Riding the Back to School Emotional Roller Coaster

Thank goodness for the timing of Labor Day weekend!  I never cease to be amazed by the range of emotions that our family experiences during the first couple of weeks back at school. At first there is the thrill of getting back into the routine, then there is the reality of trying to remember the new rules and processes for each class or activity, and always present is navigating the social landscape to figure out where you fit in.  Adrenaline is running high and sleep seems to allude the the kids the first few nights as they process the new routine and all that they have experienced during the school day.  At the end of the first week a three day weekend is exactly what we all need to regroup.
Each of my three children processes experiences differently but all three seem to save up their emotional responses until bedtime.  With such much going on it is no wonder that it all comes to a head at the end of the day in the safety of their own home where they can finally let it all go. The challenge is that this is the same time of day when both my energy and emotional reserves are also at their lowest and it is so easy to meet their emotion with emotion of my own.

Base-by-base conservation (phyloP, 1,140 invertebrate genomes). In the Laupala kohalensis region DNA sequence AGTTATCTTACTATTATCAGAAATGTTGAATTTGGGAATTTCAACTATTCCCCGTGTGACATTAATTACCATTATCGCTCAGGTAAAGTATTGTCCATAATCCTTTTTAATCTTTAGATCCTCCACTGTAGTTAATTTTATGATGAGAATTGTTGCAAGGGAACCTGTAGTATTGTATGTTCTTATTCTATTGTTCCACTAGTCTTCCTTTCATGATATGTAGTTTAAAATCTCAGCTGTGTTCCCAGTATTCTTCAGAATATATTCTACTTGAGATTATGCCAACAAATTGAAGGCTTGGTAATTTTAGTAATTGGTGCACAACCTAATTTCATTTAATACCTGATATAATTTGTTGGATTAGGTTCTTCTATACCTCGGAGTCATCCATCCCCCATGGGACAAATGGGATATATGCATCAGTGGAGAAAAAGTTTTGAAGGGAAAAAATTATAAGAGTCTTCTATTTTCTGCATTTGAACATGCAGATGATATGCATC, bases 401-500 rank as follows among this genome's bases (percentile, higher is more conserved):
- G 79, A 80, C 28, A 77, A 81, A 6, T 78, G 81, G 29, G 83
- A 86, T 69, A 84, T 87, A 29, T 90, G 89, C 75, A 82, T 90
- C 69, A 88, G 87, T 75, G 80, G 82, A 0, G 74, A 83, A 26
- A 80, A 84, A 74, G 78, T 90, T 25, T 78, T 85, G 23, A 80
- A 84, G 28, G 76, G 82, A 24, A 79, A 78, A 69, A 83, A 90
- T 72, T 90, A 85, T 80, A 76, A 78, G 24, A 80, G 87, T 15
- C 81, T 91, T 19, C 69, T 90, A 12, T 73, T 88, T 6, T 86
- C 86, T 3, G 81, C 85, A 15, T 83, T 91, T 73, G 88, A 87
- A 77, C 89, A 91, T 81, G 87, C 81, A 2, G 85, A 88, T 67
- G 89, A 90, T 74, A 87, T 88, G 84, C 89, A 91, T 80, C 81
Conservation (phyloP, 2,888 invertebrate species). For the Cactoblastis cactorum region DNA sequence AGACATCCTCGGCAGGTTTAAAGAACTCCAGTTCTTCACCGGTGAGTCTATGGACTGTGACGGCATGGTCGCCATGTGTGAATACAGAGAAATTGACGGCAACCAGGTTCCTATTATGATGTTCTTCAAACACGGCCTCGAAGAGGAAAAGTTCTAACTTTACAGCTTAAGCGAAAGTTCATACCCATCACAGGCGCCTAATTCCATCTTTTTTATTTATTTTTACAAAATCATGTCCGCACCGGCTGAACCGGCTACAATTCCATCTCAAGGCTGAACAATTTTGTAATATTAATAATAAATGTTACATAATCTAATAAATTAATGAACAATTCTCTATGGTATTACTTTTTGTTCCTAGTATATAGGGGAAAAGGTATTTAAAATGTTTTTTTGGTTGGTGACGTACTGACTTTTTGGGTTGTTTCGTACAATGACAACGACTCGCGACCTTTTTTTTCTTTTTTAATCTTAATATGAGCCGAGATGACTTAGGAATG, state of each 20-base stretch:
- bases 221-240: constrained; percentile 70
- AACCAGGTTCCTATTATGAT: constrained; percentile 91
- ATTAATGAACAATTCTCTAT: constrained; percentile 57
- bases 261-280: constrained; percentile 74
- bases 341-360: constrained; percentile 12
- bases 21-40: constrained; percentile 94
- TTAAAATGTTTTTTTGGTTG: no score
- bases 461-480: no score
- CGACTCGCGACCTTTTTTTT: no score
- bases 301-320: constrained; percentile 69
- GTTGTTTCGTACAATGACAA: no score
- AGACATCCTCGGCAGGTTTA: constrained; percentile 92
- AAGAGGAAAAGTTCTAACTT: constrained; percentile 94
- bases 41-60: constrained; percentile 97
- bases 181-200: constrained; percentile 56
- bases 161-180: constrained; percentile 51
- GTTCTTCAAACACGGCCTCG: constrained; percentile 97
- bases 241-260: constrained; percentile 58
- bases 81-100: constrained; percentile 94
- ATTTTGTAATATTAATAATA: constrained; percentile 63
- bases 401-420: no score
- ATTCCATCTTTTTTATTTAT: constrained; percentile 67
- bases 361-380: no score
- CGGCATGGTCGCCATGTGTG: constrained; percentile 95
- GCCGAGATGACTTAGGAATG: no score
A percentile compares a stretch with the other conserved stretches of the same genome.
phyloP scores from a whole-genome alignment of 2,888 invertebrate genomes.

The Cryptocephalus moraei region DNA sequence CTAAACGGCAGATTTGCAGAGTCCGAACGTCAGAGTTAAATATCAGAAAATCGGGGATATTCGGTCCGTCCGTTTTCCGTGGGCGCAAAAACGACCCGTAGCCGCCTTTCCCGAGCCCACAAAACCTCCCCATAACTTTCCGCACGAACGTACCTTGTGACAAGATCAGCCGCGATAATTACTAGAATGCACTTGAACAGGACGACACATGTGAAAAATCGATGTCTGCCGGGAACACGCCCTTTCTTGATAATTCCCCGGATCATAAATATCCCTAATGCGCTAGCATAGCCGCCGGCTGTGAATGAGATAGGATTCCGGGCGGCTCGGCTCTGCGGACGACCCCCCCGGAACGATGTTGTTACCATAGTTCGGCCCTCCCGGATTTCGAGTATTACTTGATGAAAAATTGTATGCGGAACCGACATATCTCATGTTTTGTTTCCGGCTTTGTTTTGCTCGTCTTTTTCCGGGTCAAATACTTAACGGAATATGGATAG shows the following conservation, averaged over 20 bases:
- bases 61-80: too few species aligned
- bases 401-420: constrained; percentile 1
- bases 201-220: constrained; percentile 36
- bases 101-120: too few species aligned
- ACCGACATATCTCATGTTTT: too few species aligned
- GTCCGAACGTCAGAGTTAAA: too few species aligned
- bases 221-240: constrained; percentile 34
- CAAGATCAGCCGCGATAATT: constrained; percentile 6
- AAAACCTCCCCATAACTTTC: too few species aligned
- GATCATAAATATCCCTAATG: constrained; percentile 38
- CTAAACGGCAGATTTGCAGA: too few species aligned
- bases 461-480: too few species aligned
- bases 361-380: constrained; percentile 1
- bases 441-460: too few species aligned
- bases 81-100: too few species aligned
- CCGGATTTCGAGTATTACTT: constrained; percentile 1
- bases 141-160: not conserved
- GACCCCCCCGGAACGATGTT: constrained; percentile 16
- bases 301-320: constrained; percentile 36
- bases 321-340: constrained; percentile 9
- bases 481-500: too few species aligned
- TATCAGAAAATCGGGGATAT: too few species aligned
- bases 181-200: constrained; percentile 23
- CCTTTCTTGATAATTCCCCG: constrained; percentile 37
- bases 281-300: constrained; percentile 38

This school year I have found myself repeating a phrase from the parenting communication course I teach "all behavior comes from an unmet need, find the need".  For each child the need is different.  This past week for Madison it has been both social and time management related, for Cole it has been handling his fourth new school in as many years, for Donovan it has been managing the reality of the first day of kindergarten with the built up expectation of waiting all summer for the day to finally arrive.  Each one manifests their unmet needs with different behavior (just to keep me on my toes I am sure).  Madison tends to push us away, Cole has a hard time sleeping and wants to sleep in our room, Donovan will be a bit sad and talk about anything that might have disappointed him and then he will cheer up and focus on what went well.
Although they each have different needs, and different ways of expressing those unmet needs, what each one needs from me is to understand that home is the only place they can let it all out.  I know it is extra important in these first couple of weeks to have an evening routine that will allow for some extra time at the end of the day to allow them to process all of this.  I will be making sure that I do everything possible to keep my energy and emotional reserves up a bit more during this time so that I can patiently listen and help them at the end of the day. Sometimes easier said than done but I find it helps if I am not riding the emotional roller coaster with them at the same time.